What man indeed can know the intentions of God?
Who can divine the will of the Lord?
The reasonings of mortals are unsure
and our intentions unstable;
for a perishable body presses down the soul,
and this tent of clay weighs down the teeming mind.
It is hard enough for us to work out what is on earth,
laborious to know what lies within our reach;
who, then, can discover what is in the heavens?
As for your intention, who could have learnt it, had you not granted Wisdom
and sent your holy spirit from above?
Thus have the paths of those on earth been straightened
and men been taught what pleases you,
and saved, by Wisdom.
This is Paul writing, an old man now and, what is more, still a prisoner of Christ Jesus. I am appealing to you for a child of mine, whose father I became while wearing these chains: I mean Onesimus. I am sending him back to you, and with him – I could say – a part of my own self. I should have liked to keep him with me; he could have been a substitute for you, to help me while I am in the chains that the Good News has brought me. However, I did not want to do anything without your consent; it would have been forcing your act of kindness, which should be spontaneous. I know you have been deprived of Onesimus for a time, but it was only so that you could have him back for ever, not as a slave any more, but something much better than a slave, a dear brother; especially dear to me, but how much more to you, as a blood-brother as well as a brother in the Lord. So if all that we have in common means anything to you, welcome him as you would me.
Great crowds accompanied Jesus on his way and he turned and spoke to them. ‘If any man comes to me without hating his father, mother, wife, children, brothers, sisters, yes and his own life too, he cannot be my disciple. Anyone who does not carry his cross and come after me cannot be my disciple.
‘And indeed, which of you here, intending to build a tower, would not first sit down and work out the cost to see if he had enough to complete it? Otherwise, if he laid the foundation and then found himself unable to finish the work, the onlookers would all start making fun of him and saying, “Here is a man who started to build and was unable to finish.” Or again, what king marching to war against another king would not first sit down and consider whether with ten thousand men he could stand up to the other who advanced against him with twenty thousand? If not, then while the other king was still a long way off, he would send envoys to sue for peace. So in the same way, none of you can be my disciple unless he gives up all his possessions.’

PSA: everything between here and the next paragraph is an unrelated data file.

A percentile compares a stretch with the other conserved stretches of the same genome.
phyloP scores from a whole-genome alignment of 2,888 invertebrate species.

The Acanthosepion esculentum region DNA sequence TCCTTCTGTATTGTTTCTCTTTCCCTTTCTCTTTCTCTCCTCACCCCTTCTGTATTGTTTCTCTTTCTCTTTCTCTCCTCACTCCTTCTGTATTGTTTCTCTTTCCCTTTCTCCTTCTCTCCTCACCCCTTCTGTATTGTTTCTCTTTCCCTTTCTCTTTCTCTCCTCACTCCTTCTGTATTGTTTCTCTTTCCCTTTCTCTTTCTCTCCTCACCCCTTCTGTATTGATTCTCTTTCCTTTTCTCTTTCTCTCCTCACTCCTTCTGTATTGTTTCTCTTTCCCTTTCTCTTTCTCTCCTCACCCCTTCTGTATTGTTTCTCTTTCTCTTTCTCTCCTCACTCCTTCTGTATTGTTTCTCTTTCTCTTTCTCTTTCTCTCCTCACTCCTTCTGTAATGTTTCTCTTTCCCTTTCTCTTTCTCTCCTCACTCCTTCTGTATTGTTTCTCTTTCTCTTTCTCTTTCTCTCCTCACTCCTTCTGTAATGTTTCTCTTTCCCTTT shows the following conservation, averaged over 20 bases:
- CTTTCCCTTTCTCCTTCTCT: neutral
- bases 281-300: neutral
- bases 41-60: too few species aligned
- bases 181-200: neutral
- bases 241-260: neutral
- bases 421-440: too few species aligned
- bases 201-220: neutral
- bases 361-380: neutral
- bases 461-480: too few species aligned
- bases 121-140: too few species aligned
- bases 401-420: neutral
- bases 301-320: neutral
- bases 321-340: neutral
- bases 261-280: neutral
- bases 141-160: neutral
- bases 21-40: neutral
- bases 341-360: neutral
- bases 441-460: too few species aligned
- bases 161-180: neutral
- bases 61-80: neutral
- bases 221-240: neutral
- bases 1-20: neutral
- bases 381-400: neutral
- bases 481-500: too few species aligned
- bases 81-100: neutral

Whoever does not carry his own cross and come after me cannot be my disciple.
For the longest time, we have been taught commonsensical dictates such as ‘good things do not come easy’, ‘all good things come with hard work’, or anything along these lines but phrased in any number of ways and languages. Regardless, they all associate the ‘good’ with hard work and even some extent of hardship. But what sort of ‘good’ are we talking about?
Goodness is often associated with the ‘good life’, something which ancient Greek philosophy further associated with living the ‘virtuous’ life. Indeed, there is a famous painting by the Italian painter, Annibale Carraci, that depicts the Greek mythological figure Hercules, choosing between the harder path of Virtue and an easier path of worldly pleasures. As the story goes, Hercules chooses the harder path.
In today’s readings, Jesus is asking us to make a similar choice. Indeed, he is asking that we renounce our worldly possessions, preoccupations and allegiances and take up instead, the mantle of faith. To be His disciple, we need to take up our crosses and follow Him. To follow Him. Through the darkness and the light, through suffering and joy, always to follow Jesus, because we know that our ultimate destination is to be with the Father who created us, and that destination can only be reached through the Son.
We know that such a path is not at all easy. There will be much suffering, persecution and difficult times. In a world that is so secular and fixated on material concerns, to follow Jesus requires much courage and resilience. To follow Jesus requires that we resist all other distractions. Yes, even when such distractions come from our loved ones. This is why Jesus associates His discipleship with “hating father and mother, wife and children, brothers and sisters”. Not that we ought to hate them in the way we understand it, but to always remember to place God above them.
Indeed, such a path is not easy at all. But once again, we know that ‘good things do not come easy’. What more the greatest good of them all — to be in the presence of our almighty God. Like Hercules, we have to make a choice. But not simply a choice between a good or bad life. Rather, a choice to believe and follow in Christ — a choice of faith.
(Today’s OXYGEN by Jacob Woo)
Prayer: Heavenly Father, we pray for your strength and fortitude. May You send upon us Your Holy Spirit, so that we can continue to follow your Son as His disciples.
Thanksgiving: Lord, thank you for the life you have given us, for both the good times and the bad. Thank you for your gift of life.